There are around 285 million visually impaired people in the world, out of which around 38-39 million are completely blind. One interesting fact is that over 15 million of blind people are from India, and similarly a large number is from different developing or undeveloped countries, and poor socioeconomic status. There is a lot of software available for accessibility, and most of it is extremely unaccessible, both economically and socially. This is where Free Software comes in. Free Software desktops, especially GNOME, have made large strides in accessibility in the last few years, and are proving to be an effective way of reaching these people, introducing them to a whole new world of computers.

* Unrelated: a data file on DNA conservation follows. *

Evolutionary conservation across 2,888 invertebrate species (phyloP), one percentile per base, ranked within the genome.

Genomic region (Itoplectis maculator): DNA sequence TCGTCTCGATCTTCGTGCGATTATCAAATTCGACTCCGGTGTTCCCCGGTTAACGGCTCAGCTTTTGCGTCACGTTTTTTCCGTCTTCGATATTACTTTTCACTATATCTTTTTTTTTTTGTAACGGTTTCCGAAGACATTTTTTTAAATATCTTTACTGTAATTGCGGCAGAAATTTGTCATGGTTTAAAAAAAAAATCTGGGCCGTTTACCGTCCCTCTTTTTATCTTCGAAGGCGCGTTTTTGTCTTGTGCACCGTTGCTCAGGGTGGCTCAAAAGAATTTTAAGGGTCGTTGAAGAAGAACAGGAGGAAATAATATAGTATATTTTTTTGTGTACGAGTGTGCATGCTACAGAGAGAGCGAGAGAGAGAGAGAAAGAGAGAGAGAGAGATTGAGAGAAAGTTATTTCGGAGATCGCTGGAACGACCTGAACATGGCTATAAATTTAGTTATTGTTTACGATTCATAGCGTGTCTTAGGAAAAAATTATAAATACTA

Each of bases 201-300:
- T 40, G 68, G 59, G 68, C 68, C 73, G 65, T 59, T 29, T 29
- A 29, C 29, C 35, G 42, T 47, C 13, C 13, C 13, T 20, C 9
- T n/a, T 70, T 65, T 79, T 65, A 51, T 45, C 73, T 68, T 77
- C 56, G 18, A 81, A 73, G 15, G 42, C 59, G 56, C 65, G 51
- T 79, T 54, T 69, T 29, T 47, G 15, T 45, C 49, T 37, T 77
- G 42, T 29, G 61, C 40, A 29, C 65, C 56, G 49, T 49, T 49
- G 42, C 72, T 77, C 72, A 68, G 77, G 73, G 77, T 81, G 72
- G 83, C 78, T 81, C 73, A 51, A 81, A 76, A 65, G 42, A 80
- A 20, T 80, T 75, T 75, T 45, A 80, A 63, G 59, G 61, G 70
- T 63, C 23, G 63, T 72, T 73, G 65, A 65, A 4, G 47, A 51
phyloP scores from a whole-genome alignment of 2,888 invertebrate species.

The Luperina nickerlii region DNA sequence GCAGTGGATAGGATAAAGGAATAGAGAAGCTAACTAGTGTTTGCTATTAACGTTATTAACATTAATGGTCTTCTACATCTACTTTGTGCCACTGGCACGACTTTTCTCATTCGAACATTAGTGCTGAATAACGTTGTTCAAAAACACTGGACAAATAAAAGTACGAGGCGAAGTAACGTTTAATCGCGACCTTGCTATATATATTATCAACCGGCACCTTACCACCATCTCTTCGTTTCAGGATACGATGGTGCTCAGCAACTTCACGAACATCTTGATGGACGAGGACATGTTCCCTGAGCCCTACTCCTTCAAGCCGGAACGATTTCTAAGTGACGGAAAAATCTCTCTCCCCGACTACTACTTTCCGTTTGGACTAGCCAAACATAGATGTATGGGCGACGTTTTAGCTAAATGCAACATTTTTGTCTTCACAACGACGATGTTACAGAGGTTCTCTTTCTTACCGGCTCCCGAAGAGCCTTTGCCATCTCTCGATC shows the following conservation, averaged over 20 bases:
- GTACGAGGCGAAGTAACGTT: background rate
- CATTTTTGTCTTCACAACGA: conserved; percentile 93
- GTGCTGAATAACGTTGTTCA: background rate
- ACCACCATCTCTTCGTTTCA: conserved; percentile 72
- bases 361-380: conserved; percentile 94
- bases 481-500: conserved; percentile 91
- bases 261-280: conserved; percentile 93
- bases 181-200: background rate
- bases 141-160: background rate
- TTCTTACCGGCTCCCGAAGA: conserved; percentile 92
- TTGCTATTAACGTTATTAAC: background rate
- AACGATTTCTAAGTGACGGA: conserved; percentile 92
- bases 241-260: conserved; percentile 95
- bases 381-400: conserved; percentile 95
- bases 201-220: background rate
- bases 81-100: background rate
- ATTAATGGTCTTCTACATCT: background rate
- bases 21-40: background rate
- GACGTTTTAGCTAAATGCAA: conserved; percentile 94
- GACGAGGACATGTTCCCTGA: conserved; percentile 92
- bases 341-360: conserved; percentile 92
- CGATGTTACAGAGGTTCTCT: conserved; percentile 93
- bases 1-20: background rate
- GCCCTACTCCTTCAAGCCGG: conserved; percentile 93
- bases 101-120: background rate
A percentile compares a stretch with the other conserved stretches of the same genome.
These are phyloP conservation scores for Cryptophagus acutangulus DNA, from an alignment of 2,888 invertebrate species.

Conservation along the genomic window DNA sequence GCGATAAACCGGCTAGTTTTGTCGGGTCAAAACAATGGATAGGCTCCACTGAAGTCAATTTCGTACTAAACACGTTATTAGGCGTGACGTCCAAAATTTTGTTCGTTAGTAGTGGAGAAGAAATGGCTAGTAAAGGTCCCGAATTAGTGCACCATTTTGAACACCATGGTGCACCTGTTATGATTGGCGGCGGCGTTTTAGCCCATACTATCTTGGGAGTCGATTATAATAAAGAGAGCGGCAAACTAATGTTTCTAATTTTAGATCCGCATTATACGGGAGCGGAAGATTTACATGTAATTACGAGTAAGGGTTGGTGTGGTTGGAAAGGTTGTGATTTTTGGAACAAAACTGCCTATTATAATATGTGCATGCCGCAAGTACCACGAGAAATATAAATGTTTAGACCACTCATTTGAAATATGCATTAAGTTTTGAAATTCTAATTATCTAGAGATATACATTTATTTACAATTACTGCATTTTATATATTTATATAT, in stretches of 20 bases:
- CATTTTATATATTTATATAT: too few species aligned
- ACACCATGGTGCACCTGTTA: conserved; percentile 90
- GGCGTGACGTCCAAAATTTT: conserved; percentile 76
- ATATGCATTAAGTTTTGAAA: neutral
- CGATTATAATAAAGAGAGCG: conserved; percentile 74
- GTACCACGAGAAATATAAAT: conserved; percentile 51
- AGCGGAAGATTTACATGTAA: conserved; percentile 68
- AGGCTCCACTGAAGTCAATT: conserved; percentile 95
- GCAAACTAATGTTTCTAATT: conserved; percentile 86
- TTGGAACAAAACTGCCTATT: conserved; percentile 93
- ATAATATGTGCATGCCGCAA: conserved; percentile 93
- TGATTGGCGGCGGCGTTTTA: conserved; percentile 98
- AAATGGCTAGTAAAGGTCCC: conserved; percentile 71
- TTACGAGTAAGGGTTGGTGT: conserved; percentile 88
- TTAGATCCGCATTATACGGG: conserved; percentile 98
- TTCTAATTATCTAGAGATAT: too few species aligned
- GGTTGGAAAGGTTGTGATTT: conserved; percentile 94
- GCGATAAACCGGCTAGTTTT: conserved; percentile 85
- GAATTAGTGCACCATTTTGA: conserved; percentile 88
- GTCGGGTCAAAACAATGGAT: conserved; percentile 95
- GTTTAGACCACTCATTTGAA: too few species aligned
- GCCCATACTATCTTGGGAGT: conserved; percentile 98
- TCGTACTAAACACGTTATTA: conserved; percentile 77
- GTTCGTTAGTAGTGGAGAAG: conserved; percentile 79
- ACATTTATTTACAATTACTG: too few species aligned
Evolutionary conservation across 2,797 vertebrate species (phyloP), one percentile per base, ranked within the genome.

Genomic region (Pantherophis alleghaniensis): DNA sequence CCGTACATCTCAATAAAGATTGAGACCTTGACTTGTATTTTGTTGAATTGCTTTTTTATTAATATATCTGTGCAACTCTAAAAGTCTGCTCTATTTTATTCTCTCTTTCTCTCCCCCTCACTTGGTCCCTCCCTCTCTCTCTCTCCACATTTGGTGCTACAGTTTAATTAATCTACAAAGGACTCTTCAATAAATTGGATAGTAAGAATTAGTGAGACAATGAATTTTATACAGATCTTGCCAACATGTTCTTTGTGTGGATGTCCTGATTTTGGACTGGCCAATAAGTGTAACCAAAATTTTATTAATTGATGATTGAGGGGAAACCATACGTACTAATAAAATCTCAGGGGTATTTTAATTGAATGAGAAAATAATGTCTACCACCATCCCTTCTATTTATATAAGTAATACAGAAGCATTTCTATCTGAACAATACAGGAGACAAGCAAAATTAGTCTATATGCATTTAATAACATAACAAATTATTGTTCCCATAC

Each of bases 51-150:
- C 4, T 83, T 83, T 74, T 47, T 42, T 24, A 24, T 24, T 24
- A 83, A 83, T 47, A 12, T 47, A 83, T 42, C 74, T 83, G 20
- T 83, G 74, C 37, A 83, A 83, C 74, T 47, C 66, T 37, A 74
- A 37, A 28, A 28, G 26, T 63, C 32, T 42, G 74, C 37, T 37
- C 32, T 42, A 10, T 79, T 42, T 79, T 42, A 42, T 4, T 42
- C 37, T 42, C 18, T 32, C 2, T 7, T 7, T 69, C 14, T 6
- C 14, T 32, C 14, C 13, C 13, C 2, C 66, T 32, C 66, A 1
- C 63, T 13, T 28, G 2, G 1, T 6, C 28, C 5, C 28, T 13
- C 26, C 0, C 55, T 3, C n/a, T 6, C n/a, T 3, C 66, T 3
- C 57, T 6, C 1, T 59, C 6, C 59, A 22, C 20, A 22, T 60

I'm going to talk about how Free Software enables people to expand upon accessibility software, add regional languages, and helps people in bad socioeconomic settings. I'll then proceed to show a 2-3 minute demo of how the universal access features of GNOME work, and what we need to improve.